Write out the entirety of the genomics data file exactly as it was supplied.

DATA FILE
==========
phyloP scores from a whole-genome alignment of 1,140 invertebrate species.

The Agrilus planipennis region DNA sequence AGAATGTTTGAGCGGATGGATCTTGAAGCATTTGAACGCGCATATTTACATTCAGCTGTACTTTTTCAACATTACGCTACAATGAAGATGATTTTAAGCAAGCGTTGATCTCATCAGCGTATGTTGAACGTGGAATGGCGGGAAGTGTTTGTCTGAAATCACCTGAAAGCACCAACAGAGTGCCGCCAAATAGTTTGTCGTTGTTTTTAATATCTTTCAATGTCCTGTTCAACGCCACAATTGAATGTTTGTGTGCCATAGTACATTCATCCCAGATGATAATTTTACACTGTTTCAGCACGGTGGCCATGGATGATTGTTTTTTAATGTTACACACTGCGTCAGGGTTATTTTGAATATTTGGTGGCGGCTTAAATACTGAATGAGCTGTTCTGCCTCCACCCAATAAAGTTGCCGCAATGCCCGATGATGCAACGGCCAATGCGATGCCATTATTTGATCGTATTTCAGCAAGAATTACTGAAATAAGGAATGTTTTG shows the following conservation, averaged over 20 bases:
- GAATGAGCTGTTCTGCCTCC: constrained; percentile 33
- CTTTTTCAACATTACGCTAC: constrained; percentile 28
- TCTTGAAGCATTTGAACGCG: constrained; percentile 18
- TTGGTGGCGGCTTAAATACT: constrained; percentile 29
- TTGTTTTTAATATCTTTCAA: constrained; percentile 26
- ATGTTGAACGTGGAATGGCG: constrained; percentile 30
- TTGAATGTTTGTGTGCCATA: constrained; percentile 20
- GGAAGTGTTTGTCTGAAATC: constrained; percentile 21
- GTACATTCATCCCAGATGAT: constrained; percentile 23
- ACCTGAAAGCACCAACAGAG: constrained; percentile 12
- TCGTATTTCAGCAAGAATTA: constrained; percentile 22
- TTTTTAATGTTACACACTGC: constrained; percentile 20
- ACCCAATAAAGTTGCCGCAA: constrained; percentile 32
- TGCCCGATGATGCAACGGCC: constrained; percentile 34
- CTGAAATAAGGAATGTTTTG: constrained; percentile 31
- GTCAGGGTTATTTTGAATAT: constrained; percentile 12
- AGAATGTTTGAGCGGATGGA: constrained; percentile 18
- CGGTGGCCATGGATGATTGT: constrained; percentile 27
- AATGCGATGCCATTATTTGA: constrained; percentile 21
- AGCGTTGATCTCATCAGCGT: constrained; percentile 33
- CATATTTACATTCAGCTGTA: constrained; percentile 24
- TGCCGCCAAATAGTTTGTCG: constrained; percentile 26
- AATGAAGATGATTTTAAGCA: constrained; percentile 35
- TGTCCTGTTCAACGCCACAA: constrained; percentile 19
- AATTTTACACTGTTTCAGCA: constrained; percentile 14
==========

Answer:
phyloP scores from a whole-genome alignment of 1,140 invertebrate species.

The Agrilus planipennis region DNA sequence AGAATGTTTGAGCGGATGGATCTTGAAGCATTTGAACGCGCATATTTACATTCAGCTGTACTTTTTCAACATTACGCTACAATGAAGATGATTTTAAGCAAGCGTTGATCTCATCAGCGTATGTTGAACGTGGAATGGCGGGAAGTGTTTGTCTGAAATCACCTGAAAGCACCAACAGAGTGCCGCCAAATAGTTTGTCGTTGTTTTTAATATCTTTCAATGTCCTGTTCAACGCCACAATTGAATGTTTGTGTGCCATAGTACATTCATCCCAGATGATAATTTTACACTGTTTCAGCACGGTGGCCATGGATGATTGTTTTTTAATGTTACACACTGCGTCAGGGTTATTTTGAATATTTGGTGGCGGCTTAAATACTGAATGAGCTGTTCTGCCTCCACCCAATAAAGTTGCCGCAATGCCCGATGATGCAACGGCCAATGCGATGCCATTATTTGATCGTATTTCAGCAAGAATTACTGAAATAAGGAATGTTTTG shows the following conservation, averaged over 20 bases:
- GAATGAGCTGTTCTGCCTCC: constrained; percentile 33
- CTTTTTCAACATTACGCTAC: constrained; percentile 28
- TCTTGAAGCATTTGAACGCG: constrained; percentile 18
- TTGGTGGCGGCTTAAATACT: constrained; percentile 29
- TTGTTTTTAATATCTTTCAA: constrained; percentile 26
- ATGTTGAACGTGGAATGGCG: constrained; percentile 30
- TTGAATGTTTGTGTGCCATA: constrained; percentile 20
- GGAAGTGTTTGTCTGAAATC: constrained; percentile 21
- GTACATTCATCCCAGATGAT: constrained; percentile 23
- ACCTGAAAGCACCAACAGAG: constrained; percentile 12
- TCGTATTTCAGCAAGAATTA: constrained; percentile 22
- TTTTTAATGTTACACACTGC: constrained; percentile 20
- ACCCAATAAAGTTGCCGCAA: constrained; percentile 32
- TGCCCGATGATGCAACGGCC: constrained; percentile 34
- CTGAAATAAGGAATGTTTTG: constrained; percentile 31
- GTCAGGGTTATTTTGAATAT: constrained; percentile 12
- AGAATGTTTGAGCGGATGGA: constrained; percentile 18
- CGGTGGCCATGGATGATTGT: constrained; percentile 27
- AATGCGATGCCATTATTTGA: constrained; percentile 21
- AGCGTTGATCTCATCAGCGT: constrained; percentile 33
- CATATTTACATTCAGCTGTA: constrained; percentile 24
- TGCCGCCAAATAGTTTGTCG: constrained; percentile 26
- AATGAAGATGATTTTAAGCA: constrained; percentile 35
- TGTCCTGTTCAACGCCACAA: constrained; percentile 19
- AATTTTACACTGTTTCAGCA: constrained; percentile 14